Neither this review nor the current debate over affirmative action occur in a historical vacuum. This and the following two sections provide the context for this review, and, indeed, for federal affirmative action programs. First, we examine the history of the creation of modern affirmative action programs. Then, in section 3, we review the general evidence on the effectiveness of affirmative action. Finally, section 4 examines the extent to which discrimination and exclusion persist today, suggesting that it is too soon to abandon the affirmative action tool.
The current scope of affirmative action programs is best understood as an outgrowth and continuation of our national effort to remedy subjugation of racial and ethnic minorities and of women -- subjugation in place at our nation's founding and still the law of the land within the lifetime of "baby-boomers." Some affirmative action efforts began before the great burst of civil rights statutes in the 1950s and 1960s. But affirmative efforts did not truly take hold until it became clear that anti-discrimination statutes alone were not enough to break longstanding patterns of discrimination.
For much of this century, racial and ethnic minorities and women have confronted legal and social exclusion. African Americans and Hispanic Americans were segregated into low wage jobs, usually agricultural. Asian Americans, who were forbidden by law from owning land, worked fields to which they could not hold title. Women were barred by laws in many states from entering entire occupations, such as mining, fire fighting, bartending, law, and medicine.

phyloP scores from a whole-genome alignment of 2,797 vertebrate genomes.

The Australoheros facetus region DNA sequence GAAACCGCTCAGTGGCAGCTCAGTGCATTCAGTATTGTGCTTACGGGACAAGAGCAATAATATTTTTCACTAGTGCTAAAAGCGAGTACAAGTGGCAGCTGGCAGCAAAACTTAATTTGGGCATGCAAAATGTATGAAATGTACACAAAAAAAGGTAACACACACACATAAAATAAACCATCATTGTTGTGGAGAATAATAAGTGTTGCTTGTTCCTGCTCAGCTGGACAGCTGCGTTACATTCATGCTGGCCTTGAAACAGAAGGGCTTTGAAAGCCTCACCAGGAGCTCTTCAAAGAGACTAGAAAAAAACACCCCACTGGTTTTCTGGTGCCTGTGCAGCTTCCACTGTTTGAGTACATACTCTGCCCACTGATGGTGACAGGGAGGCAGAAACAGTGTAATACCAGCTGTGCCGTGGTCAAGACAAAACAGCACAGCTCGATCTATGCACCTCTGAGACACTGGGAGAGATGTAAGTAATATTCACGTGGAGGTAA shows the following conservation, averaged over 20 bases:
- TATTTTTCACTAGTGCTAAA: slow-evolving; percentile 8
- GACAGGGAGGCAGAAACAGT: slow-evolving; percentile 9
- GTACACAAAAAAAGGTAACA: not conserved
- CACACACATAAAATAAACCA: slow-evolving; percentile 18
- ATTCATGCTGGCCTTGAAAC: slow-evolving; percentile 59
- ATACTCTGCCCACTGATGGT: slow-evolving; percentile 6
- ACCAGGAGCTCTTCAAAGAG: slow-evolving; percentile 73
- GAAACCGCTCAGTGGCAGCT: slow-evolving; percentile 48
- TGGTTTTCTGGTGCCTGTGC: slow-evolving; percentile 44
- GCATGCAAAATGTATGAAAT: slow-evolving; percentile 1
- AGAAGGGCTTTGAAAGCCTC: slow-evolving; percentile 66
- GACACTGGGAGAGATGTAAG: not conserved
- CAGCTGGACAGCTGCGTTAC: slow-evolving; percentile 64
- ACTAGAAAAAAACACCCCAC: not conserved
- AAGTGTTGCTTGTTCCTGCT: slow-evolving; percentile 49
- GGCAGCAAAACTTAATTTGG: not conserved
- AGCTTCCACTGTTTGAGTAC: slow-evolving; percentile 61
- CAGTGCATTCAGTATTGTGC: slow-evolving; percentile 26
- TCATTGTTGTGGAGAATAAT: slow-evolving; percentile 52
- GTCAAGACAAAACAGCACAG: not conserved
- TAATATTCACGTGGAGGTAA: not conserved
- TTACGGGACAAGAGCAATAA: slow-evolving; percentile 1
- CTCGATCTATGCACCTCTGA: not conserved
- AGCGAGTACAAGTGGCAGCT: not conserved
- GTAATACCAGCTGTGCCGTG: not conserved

The first significant wave of progress in enhancing employment opportunities for African Americans and women came during the labor shortages of World War II and immediately afterwards, before the use of affirmative action. Nonetheless, racial separation continued, and African Americans were still segregated for the most part into low wage jobs into the 1960s. For Hispanic Americans, employment opportunity remained seriously restricted into the 1970s. Whole industries and categories of employment were, in effect, all-white, all-male. In thousands of towns and cities, police departments and fire departments remained all white and male; Women and minorities were forbidden to even apply. In grocery and department stores, clerks were white and janitors and elevator operators were black. Generations of African Americans swept the floors in factories while denied the opportunity to become higher paid operatives on the machines. In businesses such as the canning industry, Asian Americans were not only precluded from becoming managers, but were housed in physically segregated living quarters. Stereotypical assumptions that women would be only parttime or temporary workers resulted in their exclusion from a full range of job opportunities. Newspaper job listings were segregated by gender. Women also confronted other barriers to full inclusion: lower pay and fewer benefits than men, even when performing similar jobs; losing their jobs if they married or became pregnant; and sexual harassment on the job.